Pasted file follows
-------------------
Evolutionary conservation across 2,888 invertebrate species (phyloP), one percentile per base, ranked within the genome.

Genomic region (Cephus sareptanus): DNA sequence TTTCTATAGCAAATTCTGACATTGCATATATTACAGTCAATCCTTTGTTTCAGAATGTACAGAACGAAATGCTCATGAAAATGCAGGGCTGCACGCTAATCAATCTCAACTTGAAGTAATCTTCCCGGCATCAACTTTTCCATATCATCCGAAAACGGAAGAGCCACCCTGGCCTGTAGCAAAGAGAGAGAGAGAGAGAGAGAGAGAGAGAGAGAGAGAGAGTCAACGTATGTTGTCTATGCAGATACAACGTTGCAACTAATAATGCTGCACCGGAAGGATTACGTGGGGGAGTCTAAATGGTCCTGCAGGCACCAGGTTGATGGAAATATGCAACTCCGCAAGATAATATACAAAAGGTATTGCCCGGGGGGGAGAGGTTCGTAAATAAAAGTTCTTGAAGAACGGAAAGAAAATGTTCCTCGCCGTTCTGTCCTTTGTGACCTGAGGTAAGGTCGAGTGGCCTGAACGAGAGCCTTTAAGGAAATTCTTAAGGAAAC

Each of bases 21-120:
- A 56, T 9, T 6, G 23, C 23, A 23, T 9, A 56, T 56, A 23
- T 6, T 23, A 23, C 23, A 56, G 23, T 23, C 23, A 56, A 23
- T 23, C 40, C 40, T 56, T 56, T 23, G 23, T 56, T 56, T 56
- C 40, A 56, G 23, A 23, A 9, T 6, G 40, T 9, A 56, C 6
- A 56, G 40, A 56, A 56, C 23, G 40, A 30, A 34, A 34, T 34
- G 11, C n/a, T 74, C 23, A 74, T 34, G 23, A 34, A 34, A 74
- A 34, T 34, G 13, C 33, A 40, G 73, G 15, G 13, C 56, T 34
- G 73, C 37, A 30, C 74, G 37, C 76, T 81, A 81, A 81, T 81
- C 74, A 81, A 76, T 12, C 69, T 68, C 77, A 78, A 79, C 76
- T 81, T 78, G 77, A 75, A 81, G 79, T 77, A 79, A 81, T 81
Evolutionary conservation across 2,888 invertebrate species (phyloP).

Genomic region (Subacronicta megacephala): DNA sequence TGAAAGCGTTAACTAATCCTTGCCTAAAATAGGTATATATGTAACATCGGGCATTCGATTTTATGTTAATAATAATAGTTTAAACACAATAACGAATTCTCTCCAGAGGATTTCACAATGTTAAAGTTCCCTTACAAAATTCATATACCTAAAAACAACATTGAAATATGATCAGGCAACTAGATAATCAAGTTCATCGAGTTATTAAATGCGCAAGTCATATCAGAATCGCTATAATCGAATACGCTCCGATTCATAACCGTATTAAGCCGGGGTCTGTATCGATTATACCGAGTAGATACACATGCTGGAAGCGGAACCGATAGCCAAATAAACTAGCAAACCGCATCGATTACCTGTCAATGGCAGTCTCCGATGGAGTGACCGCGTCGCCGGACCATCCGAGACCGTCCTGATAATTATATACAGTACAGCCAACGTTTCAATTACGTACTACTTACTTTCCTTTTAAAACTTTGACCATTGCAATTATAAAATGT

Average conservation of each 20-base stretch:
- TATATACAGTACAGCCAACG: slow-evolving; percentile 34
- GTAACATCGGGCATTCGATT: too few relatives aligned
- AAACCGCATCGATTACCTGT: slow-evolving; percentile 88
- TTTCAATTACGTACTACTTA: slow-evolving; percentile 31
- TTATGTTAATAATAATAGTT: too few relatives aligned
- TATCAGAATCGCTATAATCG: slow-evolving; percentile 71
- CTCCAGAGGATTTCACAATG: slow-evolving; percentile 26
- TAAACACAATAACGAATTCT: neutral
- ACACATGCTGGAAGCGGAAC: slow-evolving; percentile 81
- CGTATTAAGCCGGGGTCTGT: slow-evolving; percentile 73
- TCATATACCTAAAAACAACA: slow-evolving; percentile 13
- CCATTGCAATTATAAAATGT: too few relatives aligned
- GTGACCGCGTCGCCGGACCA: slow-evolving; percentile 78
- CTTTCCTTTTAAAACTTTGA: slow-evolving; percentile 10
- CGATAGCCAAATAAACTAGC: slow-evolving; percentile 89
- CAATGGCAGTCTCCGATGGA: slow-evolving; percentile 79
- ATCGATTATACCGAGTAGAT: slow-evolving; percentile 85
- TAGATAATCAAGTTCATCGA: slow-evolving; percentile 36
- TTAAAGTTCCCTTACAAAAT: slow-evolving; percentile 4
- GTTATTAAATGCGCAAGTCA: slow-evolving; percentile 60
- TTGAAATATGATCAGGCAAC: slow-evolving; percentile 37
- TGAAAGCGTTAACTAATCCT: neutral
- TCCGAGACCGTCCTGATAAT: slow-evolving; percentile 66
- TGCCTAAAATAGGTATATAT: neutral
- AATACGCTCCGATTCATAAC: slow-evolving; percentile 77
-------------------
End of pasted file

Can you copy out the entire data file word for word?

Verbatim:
Evolutionary conservation across 2,888 invertebrate species (phyloP), one percentile per base, ranked within the genome.

Genomic region (Cephus sareptanus): DNA sequence TTTCTATAGCAAATTCTGACATTGCATATATTACAGTCAATCCTTTGTTTCAGAATGTACAGAACGAAATGCTCATGAAAATGCAGGGCTGCACGCTAATCAATCTCAACTTGAAGTAATCTTCCCGGCATCAACTTTTCCATATCATCCGAAAACGGAAGAGCCACCCTGGCCTGTAGCAAAGAGAGAGAGAGAGAGAGAGAGAGAGAGAGAGAGAGAGAGTCAACGTATGTTGTCTATGCAGATACAACGTTGCAACTAATAATGCTGCACCGGAAGGATTACGTGGGGGAGTCTAAATGGTCCTGCAGGCACCAGGTTGATGGAAATATGCAACTCCGCAAGATAATATACAAAAGGTATTGCCCGGGGGGGAGAGGTTCGTAAATAAAAGTTCTTGAAGAACGGAAAGAAAATGTTCCTCGCCGTTCTGTCCTTTGTGACCTGAGGTAAGGTCGAGTGGCCTGAACGAGAGCCTTTAAGGAAATTCTTAAGGAAAC

Each of bases 21-120:
- A 56, T 9, T 6, G 23, C 23, A 23, T 9, A 56, T 56, A 23
- T 6, T 23, A 23, C 23, A 56, G 23, T 23, C 23, A 56, A 23
- T 23, C 40, C 40, T 56, T 56, T 23, G 23, T 56, T 56, T 56
- C 40, A 56, G 23, A 23, A 9, T 6, G 40, T 9, A 56, C 6
- A 56, G 40, A 56, A 56, C 23, G 40, A 30, A 34, A 34, T 34
- G 11, C n/a, T 74, C 23, A 74, T 34, G 23, A 34, A 34, A 74
- A 34, T 34, G 13, C 33, A 40, G 73, G 15, G 13, C 56, T 34
- G 73, C 37, A 30, C 74, G 37, C 76, T 81, A 81, A 81, T 81
- C 74, A 81, A 76, T 12, C 69, T 68, C 77, A 78, A 79, C 76
- T 81, T 78, G 77, A 75, A 81, G 79, T 77, A 79, A 81, T 81
Evolutionary conservation across 2,888 invertebrate species (phyloP).

Genomic region (Subacronicta megacephala): DNA sequence TGAAAGCGTTAACTAATCCTTGCCTAAAATAGGTATATATGTAACATCGGGCATTCGATTTTATGTTAATAATAATAGTTTAAACACAATAACGAATTCTCTCCAGAGGATTTCACAATGTTAAAGTTCCCTTACAAAATTCATATACCTAAAAACAACATTGAAATATGATCAGGCAACTAGATAATCAAGTTCATCGAGTTATTAAATGCGCAAGTCATATCAGAATCGCTATAATCGAATACGCTCCGATTCATAACCGTATTAAGCCGGGGTCTGTATCGATTATACCGAGTAGATACACATGCTGGAAGCGGAACCGATAGCCAAATAAACTAGCAAACCGCATCGATTACCTGTCAATGGCAGTCTCCGATGGAGTGACCGCGTCGCCGGACCATCCGAGACCGTCCTGATAATTATATACAGTACAGCCAACGTTTCAATTACGTACTACTTACTTTCCTTTTAAAACTTTGACCATTGCAATTATAAAATGT

Average conservation of each 20-base stretch:
- TATATACAGTACAGCCAACG: slow-evolving; percentile 34
- GTAACATCGGGCATTCGATT: too few relatives aligned
- AAACCGCATCGATTACCTGT: slow-evolving; percentile 88
- TTTCAATTACGTACTACTTA: slow-evolving; percentile 31
- TTATGTTAATAATAATAGTT: too few relatives aligned
- TATCAGAATCGCTATAATCG: slow-evolving; percentile 71
- CTCCAGAGGATTTCACAATG: slow-evolving; percentile 26
- TAAACACAATAACGAATTCT: neutral
- ACACATGCTGGAAGCGGAAC: slow-evolving; percentile 81
- CGTATTAAGCCGGGGTCTGT: slow-evolving; percentile 73
- TCATATACCTAAAAACAACA: slow-evolving; percentile 13
- CCATTGCAATTATAAAATGT: too few relatives aligned
- GTGACCGCGTCGCCGGACCA: slow-evolving; percentile 78
- CTTTCCTTTTAAAACTTTGA: slow-evolving; percentile 10
- CGATAGCCAAATAAACTAGC: slow-evolving; percentile 89
- CAATGGCAGTCTCCGATGGA: slow-evolving; percentile 79
- ATCGATTATACCGAGTAGAT: slow-evolving; percentile 85
- TAGATAATCAAGTTCATCGA: slow-evolving; percentile 36
- TTAAAGTTCCCTTACAAAAT: slow-evolving; percentile 4
- GTTATTAAATGCGCAAGTCA: slow-evolving; percentile 60
- TTGAAATATGATCAGGCAAC: slow-evolving; percentile 37
- TGAAAGCGTTAACTAATCCT: neutral
- TCCGAGACCGTCCTGATAAT: slow-evolving; percentile 66
- TGCCTAAAATAGGTATATAT: neutral
- AATACGCTCCGATTCATAAC: slow-evolving; percentile 77